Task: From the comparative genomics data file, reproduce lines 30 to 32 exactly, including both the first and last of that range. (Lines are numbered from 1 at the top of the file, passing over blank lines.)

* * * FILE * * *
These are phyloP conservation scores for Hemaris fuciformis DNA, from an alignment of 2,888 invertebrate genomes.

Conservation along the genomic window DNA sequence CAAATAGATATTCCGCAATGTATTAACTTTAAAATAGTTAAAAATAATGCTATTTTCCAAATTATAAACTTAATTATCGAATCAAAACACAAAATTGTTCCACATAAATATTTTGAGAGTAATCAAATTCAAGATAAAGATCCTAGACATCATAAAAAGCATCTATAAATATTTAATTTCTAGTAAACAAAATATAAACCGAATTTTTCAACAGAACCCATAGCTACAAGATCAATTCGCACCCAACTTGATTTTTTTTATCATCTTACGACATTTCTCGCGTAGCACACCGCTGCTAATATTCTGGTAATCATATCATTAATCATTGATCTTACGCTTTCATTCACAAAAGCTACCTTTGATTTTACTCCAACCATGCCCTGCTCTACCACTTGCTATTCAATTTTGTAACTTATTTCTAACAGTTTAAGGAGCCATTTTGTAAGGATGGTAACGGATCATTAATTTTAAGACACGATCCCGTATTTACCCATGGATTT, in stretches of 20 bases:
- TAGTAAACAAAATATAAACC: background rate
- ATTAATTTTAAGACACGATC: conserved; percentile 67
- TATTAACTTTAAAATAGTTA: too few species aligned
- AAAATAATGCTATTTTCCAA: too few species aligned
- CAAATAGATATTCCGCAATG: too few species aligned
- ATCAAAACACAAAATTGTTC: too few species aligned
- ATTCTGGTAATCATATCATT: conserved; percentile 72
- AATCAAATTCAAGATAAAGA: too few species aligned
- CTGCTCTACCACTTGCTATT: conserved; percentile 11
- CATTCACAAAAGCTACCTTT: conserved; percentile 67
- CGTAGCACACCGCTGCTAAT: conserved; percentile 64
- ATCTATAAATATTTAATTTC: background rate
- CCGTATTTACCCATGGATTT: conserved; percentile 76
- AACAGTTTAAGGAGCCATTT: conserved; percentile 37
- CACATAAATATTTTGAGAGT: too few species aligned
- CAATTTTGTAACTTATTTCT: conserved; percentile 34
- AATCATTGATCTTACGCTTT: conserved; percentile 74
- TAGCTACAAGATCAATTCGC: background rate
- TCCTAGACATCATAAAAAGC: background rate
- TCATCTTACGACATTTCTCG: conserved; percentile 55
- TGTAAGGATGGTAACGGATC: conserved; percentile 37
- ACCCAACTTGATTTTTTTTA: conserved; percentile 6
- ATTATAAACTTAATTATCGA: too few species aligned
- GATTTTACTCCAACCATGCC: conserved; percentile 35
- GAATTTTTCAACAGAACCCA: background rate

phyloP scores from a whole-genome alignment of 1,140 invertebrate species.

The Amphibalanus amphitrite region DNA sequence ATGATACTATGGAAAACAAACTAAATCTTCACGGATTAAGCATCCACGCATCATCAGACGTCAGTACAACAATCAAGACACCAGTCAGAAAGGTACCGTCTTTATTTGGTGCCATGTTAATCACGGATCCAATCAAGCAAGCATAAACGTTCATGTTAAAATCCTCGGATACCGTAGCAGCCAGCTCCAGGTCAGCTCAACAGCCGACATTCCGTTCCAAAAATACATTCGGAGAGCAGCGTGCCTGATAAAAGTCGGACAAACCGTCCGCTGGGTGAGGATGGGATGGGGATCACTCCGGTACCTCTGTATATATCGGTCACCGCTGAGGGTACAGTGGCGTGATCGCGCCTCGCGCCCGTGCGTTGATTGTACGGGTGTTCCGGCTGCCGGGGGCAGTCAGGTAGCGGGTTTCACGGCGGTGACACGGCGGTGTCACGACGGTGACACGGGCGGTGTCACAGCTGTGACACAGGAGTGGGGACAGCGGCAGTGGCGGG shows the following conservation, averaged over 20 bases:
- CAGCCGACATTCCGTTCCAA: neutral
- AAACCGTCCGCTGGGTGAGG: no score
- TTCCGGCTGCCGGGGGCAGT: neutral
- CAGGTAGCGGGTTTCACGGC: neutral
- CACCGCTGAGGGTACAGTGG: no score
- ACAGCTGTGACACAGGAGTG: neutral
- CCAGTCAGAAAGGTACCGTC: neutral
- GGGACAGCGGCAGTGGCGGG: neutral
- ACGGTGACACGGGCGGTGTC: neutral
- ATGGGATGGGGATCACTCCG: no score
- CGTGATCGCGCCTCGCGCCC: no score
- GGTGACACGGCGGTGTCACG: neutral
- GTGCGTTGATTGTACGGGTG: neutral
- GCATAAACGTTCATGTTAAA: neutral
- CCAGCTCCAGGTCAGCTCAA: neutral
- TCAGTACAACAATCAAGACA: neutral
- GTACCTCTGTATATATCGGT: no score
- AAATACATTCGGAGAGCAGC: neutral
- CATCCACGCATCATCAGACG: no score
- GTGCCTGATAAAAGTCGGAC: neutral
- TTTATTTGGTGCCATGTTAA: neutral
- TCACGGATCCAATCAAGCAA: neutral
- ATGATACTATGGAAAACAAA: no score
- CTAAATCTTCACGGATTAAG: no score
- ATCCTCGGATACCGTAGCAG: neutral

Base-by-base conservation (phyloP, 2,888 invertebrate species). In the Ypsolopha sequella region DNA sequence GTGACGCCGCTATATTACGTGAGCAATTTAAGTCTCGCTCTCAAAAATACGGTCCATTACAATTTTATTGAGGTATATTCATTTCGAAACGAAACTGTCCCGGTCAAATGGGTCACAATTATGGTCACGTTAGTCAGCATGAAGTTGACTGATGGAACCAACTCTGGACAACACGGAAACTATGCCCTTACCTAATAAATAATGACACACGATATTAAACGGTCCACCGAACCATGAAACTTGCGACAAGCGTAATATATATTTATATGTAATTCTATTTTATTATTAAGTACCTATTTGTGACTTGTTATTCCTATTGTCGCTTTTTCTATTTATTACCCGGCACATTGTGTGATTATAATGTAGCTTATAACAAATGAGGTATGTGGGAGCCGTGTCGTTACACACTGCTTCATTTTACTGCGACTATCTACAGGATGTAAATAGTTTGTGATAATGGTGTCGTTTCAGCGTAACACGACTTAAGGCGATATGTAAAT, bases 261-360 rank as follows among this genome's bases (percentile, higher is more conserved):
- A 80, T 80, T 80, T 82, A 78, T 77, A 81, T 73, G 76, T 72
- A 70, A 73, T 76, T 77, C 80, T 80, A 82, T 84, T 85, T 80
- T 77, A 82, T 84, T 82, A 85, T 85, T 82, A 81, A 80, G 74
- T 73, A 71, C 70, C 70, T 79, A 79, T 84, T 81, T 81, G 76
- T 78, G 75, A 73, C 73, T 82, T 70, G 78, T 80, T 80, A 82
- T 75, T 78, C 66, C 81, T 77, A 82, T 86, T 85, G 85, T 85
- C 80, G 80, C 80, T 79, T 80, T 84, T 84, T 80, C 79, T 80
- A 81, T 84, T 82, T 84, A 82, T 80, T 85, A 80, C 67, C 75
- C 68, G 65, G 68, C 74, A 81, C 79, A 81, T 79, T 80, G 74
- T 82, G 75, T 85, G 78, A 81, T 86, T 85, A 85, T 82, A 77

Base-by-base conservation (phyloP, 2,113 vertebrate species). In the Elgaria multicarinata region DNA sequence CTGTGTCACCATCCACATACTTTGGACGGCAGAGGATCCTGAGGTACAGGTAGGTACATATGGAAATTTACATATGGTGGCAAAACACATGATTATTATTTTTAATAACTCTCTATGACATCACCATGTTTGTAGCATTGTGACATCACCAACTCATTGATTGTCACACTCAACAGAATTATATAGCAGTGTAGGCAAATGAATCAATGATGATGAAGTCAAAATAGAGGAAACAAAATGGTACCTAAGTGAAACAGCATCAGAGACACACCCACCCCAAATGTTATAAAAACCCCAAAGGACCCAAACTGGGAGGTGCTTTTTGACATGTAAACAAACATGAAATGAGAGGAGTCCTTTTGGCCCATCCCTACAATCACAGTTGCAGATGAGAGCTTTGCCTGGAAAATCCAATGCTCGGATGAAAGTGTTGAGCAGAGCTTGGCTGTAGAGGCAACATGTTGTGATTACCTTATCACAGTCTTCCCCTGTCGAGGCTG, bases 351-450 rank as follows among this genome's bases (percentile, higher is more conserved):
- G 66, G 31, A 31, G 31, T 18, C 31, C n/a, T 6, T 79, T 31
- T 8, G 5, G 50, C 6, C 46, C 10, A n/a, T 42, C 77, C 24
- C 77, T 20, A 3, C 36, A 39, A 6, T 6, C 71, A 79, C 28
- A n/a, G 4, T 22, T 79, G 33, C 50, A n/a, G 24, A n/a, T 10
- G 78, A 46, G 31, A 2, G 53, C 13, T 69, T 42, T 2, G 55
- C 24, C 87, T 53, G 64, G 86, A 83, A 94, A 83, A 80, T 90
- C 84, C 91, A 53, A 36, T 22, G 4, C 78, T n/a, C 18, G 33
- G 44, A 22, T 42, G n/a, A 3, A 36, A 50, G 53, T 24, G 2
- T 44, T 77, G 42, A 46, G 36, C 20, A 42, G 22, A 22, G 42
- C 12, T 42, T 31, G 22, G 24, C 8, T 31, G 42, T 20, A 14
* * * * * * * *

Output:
- CAGCCGACATTCCGTTCCAA: neutral
- AAACCGTCCGCTGGGTGAGG: no score
- TTCCGGCTGCCGGGGGCAGT: neutral